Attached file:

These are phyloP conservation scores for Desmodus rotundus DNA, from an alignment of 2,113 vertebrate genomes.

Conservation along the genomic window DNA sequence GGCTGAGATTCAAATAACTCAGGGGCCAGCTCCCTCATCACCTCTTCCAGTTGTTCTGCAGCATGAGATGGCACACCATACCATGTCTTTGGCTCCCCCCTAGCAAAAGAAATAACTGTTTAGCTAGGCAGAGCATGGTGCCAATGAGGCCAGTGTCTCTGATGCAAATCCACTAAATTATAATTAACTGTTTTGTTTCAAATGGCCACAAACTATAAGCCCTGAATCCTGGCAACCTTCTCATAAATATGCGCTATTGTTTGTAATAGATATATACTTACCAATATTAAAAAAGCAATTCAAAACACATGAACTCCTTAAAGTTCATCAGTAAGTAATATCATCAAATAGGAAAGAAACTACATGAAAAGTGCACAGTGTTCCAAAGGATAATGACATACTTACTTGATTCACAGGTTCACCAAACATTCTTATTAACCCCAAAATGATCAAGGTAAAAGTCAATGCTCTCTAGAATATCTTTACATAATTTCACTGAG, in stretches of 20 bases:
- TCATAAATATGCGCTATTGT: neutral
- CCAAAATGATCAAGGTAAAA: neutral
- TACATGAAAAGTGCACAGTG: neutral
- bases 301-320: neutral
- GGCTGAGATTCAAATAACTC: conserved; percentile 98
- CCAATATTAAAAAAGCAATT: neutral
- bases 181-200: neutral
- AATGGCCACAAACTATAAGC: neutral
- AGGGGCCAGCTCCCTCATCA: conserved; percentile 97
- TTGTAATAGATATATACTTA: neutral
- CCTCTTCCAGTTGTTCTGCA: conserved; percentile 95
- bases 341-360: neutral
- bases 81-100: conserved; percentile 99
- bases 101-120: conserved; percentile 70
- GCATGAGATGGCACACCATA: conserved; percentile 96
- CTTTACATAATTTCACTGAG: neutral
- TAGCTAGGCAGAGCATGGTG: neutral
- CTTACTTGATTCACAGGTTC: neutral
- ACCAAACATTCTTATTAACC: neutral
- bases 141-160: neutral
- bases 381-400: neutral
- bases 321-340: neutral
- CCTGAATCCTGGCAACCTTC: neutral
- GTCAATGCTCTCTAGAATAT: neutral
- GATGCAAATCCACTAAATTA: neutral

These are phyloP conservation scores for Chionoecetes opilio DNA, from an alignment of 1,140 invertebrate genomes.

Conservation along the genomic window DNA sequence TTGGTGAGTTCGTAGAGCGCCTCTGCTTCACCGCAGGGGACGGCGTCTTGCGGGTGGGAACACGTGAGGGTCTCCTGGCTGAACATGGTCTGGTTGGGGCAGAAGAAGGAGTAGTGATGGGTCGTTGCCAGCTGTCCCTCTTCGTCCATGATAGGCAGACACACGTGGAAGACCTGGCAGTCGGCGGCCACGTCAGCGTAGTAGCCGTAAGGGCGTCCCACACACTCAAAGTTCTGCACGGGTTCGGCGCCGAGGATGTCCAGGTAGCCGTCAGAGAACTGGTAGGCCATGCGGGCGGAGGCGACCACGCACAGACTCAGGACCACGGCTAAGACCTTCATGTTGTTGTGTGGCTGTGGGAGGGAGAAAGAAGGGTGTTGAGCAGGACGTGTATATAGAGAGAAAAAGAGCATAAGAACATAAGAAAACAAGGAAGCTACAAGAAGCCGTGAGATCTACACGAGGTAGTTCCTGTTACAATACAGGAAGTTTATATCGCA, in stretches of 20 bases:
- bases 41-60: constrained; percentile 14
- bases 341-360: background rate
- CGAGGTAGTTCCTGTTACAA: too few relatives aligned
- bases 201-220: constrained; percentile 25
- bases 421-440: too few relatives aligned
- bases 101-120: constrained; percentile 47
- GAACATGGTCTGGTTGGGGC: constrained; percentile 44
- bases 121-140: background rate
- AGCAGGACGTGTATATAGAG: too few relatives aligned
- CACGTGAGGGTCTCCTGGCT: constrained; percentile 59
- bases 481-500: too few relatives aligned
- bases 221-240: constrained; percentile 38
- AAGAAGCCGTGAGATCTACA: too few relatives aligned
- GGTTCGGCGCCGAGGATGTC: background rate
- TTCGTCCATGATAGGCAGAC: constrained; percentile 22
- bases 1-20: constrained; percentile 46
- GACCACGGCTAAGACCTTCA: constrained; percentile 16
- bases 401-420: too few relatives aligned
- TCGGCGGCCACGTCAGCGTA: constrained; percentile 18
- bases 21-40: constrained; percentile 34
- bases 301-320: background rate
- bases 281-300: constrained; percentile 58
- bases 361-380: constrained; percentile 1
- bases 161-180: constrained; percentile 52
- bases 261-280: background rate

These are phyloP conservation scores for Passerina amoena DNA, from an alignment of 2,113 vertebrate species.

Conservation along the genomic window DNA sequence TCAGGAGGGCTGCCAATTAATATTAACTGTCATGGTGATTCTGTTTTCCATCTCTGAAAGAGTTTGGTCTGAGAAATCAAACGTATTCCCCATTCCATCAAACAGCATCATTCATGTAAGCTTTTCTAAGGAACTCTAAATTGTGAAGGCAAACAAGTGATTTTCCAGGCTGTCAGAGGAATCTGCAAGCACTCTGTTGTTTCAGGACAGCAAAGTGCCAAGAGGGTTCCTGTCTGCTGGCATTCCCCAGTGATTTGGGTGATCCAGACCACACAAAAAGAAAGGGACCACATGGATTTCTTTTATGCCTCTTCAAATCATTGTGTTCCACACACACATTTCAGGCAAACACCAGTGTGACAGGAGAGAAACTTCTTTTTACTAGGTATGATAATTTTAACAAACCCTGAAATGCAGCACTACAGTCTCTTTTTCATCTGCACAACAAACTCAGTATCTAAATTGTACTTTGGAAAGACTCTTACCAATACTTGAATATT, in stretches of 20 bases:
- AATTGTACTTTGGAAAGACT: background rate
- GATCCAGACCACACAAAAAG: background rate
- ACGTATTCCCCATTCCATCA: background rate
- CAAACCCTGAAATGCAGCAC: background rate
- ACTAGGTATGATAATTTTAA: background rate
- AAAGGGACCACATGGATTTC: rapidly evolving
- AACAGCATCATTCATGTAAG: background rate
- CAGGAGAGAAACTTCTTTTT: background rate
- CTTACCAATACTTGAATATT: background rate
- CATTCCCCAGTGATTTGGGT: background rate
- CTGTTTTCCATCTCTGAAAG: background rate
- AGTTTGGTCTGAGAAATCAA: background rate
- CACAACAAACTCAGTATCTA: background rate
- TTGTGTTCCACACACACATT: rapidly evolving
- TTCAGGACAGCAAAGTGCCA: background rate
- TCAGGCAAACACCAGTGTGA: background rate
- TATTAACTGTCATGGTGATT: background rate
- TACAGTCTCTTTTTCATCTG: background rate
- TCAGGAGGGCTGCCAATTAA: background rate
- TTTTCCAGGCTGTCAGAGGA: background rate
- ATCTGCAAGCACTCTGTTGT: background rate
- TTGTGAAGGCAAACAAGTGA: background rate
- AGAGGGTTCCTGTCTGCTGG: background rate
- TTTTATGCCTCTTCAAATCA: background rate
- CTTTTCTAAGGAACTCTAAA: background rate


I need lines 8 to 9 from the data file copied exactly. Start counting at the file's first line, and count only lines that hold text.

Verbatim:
- CCAATATTAAAAAAGCAATT: neutral
- bases 181-200: neutral